Otto Maier and his theory about waves, reality and time curves are rooted in the works of the men he looked up to, Leibniz and Descartes. In his “First Meditation” (1641), French philosopher and mathematician René Descartes decided he could not be absolutely sure he wasn’t dreaming. Most people would probably disagree with Descartes. You’re not dreaming right now, and you know it because experiences in dreams are different from those in waking life.
Saying exactly how they’re different is quite difficult. If waking life is absolutely, unmistakably different from a dream, there ought to be some surefire test you can perform to distinguish the two. Some of the tests are
- Pinching yourself to see if you’re dreaming. The rationale is apparently that you don’t feel pain in dreams. But I have felt pain in dreams, Scratch that test.
- Some say that the very fact that you are wondering whether you are dreaming or awake proves you are awake. In waking life, you are aware of the dream state, but while dreaming you forget the distinction (and think you are awake). But if that were true, you could never have a dream in which you realize you are dreaming, and such dreams are fairly common with many people. So one can scratch this test too.
- Since some claim that few dreams are in color, the red rose on your desk proves you’re awake. Again, the dream sensation of color is not all that rare. Many people, like me dream in color, and even if you never have, this could be the first time. 😉
- Real life usually seems more detailed and coherent than dreams. If you can examine the wall before you and see every minute crack, that means you’re awake. If you can add a column of figures, then check the result with a calculator, you’re awake. These tests are more telling though still not foolproof.
It may however be a “dream” of a different sort. The most famous discussion along these lines is in Descartes’s Meditations. There Descartes wonders if the external world, including his body, is an illusion created by an “evil genius” bent on deceiving him. “I will suppose that … some malicious demon of the utmost power and cunning has employed all his energies in order to deceive me. I shall think that the sky, the air, the earth, colours, shapes, sounds and all external things are merely the delusions of dreams which he has devised to ensnare my judgement. I shall consider myself as not having hands or eyes, or flesh, or blood or senses, but as falsely believing that I have all these things.”
That the demon and Descartes’s mind were the only two realities would be the very pinnacle of deception, Descartes reasoned. Were there even one other mind as “audience” for the deception, Descartes would at least be correct about the existence of minds such as his own.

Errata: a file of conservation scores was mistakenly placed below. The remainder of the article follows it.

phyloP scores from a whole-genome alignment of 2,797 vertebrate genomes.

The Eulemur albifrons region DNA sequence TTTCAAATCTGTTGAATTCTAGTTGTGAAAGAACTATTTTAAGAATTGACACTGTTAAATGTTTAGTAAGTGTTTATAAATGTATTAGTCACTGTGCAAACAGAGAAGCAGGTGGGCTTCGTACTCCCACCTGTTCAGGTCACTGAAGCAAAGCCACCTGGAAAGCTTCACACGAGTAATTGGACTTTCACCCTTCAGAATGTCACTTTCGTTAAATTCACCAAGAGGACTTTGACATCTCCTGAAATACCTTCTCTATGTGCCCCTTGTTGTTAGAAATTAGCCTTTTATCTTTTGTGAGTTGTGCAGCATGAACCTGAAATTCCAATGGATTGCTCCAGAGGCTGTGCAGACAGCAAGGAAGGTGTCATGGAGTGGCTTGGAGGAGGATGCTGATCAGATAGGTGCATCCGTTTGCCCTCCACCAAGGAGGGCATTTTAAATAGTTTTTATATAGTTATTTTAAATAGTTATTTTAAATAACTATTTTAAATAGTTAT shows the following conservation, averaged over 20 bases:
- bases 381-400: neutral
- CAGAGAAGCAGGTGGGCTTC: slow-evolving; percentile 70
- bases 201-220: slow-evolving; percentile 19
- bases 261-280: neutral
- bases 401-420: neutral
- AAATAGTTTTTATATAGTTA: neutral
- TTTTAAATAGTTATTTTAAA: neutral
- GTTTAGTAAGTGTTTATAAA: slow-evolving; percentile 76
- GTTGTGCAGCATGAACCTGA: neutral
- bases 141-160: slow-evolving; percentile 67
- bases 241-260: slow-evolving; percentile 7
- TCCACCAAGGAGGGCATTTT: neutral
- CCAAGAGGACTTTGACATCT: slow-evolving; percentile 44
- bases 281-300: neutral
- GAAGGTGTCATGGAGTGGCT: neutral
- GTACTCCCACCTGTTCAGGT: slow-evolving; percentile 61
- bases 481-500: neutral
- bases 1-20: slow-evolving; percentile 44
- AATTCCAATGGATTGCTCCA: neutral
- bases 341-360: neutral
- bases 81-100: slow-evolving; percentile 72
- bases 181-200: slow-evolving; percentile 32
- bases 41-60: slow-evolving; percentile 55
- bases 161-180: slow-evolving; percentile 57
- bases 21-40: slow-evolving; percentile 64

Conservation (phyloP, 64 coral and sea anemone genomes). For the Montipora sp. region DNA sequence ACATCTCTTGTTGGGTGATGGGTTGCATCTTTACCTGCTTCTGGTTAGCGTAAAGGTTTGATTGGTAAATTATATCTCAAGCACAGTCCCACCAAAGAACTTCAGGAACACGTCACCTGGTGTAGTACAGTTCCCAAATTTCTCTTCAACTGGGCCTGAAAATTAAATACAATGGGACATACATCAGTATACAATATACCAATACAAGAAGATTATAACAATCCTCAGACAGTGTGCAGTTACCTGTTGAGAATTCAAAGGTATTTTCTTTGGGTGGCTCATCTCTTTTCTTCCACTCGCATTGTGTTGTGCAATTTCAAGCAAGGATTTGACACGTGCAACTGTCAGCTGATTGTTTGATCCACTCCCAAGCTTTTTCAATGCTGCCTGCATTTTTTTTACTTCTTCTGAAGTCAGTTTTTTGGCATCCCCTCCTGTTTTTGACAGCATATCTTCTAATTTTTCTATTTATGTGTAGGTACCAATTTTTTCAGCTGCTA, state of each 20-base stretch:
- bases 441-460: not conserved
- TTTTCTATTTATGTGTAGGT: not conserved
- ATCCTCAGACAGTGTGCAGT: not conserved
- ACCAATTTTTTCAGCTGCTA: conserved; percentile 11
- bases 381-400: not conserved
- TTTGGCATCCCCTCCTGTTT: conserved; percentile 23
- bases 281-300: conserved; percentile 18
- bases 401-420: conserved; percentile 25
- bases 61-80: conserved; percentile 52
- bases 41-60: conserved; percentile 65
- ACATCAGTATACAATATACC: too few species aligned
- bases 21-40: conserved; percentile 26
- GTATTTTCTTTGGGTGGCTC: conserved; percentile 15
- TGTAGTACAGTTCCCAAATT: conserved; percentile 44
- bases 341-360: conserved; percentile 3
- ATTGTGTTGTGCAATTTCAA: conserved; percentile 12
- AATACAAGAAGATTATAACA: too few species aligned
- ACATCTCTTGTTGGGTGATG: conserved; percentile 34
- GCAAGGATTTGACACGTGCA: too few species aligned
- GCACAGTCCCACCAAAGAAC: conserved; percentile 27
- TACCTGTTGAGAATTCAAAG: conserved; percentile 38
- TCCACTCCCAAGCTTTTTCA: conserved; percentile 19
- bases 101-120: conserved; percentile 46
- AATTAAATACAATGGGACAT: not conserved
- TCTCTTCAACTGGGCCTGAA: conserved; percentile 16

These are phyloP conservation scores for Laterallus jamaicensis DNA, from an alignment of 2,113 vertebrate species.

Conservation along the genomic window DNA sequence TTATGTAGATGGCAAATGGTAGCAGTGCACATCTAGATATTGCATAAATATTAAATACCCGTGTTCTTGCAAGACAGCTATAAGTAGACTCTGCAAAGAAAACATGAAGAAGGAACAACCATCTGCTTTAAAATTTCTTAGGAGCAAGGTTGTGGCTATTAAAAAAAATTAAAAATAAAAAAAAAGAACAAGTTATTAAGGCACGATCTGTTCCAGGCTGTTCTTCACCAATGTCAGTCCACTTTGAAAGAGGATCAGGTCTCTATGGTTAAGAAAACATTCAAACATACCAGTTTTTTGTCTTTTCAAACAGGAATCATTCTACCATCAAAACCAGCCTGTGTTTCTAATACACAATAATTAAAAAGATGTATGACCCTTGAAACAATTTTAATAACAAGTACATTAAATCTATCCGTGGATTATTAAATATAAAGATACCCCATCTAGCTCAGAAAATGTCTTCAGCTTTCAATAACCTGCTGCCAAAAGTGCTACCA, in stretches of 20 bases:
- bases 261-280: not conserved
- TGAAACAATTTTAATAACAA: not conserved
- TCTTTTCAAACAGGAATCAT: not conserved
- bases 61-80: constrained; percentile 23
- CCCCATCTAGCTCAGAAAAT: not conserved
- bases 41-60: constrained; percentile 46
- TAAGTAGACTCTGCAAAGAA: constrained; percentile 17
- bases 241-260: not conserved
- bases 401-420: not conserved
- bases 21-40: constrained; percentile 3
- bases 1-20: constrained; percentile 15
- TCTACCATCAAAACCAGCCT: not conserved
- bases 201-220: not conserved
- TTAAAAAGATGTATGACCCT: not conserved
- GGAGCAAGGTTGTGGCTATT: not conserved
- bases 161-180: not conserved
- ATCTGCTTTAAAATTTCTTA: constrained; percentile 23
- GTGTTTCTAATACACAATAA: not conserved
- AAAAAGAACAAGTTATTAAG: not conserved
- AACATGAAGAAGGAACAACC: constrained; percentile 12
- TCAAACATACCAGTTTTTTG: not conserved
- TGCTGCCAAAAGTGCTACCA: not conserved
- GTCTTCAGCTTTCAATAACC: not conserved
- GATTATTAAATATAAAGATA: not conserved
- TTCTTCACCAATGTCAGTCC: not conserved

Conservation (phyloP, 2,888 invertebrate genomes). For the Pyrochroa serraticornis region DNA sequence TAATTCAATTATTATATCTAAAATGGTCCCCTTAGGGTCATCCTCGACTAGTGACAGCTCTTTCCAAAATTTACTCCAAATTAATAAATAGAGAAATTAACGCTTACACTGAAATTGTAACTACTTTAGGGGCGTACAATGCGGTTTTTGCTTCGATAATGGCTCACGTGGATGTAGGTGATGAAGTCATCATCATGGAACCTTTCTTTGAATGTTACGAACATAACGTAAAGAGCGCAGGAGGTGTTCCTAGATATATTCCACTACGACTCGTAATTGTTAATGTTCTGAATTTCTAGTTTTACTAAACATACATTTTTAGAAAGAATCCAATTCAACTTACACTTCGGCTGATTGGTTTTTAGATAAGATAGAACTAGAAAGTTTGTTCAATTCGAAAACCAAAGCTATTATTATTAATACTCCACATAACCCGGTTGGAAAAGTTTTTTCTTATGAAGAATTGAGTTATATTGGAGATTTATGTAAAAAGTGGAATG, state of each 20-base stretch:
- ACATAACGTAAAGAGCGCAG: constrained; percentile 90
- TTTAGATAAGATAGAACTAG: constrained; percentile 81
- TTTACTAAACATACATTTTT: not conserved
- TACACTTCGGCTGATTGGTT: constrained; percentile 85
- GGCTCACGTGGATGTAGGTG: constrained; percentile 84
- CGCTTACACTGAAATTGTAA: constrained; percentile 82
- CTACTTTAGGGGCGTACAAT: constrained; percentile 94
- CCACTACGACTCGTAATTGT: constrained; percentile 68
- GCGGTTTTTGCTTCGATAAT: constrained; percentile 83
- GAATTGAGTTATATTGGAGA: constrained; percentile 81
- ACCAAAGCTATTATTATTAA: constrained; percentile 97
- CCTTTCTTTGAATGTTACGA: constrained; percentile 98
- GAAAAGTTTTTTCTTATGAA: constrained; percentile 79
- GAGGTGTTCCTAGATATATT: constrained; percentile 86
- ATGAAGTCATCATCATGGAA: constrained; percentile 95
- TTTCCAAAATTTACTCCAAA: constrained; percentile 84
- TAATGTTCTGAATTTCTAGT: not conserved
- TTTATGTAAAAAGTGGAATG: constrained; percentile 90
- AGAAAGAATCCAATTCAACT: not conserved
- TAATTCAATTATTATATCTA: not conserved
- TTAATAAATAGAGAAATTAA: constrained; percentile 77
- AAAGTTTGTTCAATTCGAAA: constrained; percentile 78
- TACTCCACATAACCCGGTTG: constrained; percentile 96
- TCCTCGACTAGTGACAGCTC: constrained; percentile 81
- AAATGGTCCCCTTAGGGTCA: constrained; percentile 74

Descartes’s evil genius was the starting point of an investigation into how we know what we know. Descartes wrote: “Some years ago I was struck by the large number of falsehoods that I had accepted as true in my childhood, and by the highly doubtful nature of the whole edifice that I had subsequently based on them. I realized that it was necessary, once in the course of my life, to demolish everything completely and start again right from the foundations if I wanted to establish anything at all in the sciences that was stable and likely to last.”
Descartes wanted to address the problem of knowledge in much the same way that Euclid had treated geometry two thousand years earlier. All of Euclid’s geometry is deduced from a set of five axioms. An axiom was, in Euclid’s time, a statement so obviously true that one could not imagine a world in which it was false (for instance: “A straight line can be drawn between any two points”). All the theorems—provably true statements—of traditional geometry can be derived from Euclid’s five axioms.
Descartes wanted to do the same thing with the facts of the real world. He needed first to identify a set of facts known with utter certainty. These facts would be the axioms of his natural philosophy. Then he would establish valid rules of inference. Finally, Descartes would use those rules to deduce new facts from the original set of incontestable facts. Unfortunately, almost any statement about the real world has some degree of doubt. Suppose you doubt that your own mind exists. Then you doubt that you are doubting—which is to say, you are doubting after all. Something must be doing the doubting. You may be deluded in many ways, but there must at least be a mind that is being deluded. Hence Descartes’s famous conclusion: “I think, therefore I am.”